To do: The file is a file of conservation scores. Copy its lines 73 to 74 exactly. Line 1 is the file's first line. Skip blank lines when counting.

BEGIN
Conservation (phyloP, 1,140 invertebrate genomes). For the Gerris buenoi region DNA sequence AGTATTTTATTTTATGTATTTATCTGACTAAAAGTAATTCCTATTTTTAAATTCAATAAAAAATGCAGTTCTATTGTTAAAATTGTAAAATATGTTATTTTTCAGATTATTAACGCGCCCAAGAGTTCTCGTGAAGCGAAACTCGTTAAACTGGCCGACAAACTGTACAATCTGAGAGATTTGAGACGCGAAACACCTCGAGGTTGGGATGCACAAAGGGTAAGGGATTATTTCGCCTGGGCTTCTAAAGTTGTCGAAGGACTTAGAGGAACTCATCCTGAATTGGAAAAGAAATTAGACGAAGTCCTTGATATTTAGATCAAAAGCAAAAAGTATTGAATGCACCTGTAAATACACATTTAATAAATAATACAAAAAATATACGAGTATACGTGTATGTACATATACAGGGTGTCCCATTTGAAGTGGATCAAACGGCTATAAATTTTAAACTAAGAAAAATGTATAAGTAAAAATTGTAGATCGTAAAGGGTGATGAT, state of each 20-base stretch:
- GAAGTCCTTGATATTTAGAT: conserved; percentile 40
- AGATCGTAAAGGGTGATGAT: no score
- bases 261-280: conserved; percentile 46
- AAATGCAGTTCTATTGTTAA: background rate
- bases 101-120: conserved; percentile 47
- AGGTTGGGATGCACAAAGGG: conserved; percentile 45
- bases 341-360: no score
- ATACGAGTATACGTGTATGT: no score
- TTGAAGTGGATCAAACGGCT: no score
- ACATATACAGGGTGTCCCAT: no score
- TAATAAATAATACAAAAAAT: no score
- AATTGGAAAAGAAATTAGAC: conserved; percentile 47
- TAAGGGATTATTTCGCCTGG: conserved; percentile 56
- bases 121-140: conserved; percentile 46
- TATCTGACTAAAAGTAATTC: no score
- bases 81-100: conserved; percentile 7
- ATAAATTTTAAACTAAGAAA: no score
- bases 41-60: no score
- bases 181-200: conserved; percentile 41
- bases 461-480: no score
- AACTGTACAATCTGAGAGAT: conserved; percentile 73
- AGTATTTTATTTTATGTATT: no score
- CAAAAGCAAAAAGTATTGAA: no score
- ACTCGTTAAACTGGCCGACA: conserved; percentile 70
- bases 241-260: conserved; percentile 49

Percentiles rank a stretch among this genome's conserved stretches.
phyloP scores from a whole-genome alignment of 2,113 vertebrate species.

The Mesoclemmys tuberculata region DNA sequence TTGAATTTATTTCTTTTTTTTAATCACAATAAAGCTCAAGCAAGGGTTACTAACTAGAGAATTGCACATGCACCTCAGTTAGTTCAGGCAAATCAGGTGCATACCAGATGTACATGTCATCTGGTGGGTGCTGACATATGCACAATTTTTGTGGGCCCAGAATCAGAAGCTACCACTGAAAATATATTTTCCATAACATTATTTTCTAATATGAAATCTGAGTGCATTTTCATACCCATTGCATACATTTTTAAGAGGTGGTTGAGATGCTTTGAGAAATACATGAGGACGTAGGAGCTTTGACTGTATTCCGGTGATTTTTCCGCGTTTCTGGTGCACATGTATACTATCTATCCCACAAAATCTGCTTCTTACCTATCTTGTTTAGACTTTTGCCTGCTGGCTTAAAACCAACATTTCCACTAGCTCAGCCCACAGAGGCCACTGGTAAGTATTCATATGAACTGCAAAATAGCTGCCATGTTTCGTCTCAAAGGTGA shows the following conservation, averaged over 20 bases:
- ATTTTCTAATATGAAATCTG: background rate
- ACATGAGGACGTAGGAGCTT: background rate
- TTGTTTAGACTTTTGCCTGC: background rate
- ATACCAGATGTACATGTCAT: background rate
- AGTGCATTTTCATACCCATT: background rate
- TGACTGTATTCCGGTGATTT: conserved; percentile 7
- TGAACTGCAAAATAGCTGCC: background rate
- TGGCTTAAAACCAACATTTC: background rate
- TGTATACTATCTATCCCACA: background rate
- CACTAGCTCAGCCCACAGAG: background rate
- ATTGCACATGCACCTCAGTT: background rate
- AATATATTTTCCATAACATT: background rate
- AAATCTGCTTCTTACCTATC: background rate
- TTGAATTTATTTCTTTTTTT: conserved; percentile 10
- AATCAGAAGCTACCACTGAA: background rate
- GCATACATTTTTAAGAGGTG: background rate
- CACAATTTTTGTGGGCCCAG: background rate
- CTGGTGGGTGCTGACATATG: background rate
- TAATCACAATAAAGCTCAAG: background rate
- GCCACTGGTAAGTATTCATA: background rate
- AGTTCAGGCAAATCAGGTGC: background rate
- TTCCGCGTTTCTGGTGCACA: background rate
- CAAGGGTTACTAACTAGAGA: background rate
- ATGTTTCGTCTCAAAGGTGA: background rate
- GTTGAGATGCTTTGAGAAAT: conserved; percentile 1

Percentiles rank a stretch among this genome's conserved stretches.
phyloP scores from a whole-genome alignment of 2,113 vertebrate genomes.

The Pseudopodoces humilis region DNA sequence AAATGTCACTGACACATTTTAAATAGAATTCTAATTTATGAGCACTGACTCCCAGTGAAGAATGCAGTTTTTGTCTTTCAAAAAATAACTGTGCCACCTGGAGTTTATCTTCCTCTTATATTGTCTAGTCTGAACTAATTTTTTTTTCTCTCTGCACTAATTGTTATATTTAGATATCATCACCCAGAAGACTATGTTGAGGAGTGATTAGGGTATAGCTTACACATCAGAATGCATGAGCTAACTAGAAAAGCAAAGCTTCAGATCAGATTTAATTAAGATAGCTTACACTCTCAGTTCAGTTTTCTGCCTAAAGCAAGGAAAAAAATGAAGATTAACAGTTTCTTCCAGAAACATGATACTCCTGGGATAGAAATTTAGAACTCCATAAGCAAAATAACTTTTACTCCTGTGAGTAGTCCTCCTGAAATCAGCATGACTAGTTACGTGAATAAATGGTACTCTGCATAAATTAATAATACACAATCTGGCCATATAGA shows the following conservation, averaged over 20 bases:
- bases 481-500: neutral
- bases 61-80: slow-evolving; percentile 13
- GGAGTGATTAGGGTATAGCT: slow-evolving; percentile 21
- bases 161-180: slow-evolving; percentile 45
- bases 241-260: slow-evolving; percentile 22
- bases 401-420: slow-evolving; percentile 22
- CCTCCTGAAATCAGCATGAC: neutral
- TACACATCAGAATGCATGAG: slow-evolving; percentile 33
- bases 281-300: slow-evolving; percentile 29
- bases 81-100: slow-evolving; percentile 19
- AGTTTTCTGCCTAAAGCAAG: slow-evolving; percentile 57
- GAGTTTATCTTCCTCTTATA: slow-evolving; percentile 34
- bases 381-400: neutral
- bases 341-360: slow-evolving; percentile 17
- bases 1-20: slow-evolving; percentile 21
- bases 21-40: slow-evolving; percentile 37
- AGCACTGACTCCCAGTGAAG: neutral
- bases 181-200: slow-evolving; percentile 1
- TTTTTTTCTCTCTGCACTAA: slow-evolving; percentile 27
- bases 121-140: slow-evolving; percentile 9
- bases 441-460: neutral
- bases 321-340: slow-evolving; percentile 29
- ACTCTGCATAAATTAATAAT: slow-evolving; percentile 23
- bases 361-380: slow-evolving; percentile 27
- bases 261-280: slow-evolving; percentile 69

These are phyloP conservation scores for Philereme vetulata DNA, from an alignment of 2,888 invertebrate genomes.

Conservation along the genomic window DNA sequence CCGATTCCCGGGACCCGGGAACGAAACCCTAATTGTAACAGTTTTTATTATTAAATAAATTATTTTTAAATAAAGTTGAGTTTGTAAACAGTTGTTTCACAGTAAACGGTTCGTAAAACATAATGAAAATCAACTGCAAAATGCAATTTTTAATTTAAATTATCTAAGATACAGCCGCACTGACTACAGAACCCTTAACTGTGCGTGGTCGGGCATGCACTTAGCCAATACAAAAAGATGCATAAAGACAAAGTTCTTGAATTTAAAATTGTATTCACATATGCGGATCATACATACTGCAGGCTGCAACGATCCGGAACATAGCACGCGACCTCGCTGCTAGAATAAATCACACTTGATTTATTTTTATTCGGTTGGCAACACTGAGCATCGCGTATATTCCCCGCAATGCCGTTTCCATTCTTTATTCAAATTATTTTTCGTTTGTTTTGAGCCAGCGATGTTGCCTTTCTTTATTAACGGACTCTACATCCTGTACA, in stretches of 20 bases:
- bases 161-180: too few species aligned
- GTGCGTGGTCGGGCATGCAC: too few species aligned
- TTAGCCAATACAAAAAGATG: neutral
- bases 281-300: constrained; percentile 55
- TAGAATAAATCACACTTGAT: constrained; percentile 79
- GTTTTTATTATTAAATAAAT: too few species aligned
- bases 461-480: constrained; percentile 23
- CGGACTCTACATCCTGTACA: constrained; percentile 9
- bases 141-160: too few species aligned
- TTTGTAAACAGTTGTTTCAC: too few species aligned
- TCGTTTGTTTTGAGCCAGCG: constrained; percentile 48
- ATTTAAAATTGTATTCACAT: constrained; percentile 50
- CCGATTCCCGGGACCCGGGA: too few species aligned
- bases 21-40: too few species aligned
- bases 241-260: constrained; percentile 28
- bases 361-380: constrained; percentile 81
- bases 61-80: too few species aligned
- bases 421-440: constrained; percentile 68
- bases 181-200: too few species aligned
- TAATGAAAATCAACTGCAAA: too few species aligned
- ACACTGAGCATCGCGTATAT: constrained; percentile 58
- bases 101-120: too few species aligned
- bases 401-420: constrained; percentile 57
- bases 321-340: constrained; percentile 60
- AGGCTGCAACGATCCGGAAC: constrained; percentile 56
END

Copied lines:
- bases 21-40: slow-evolving; percentile 37
- AGCACTGACTCCCAGTGAAG: neutral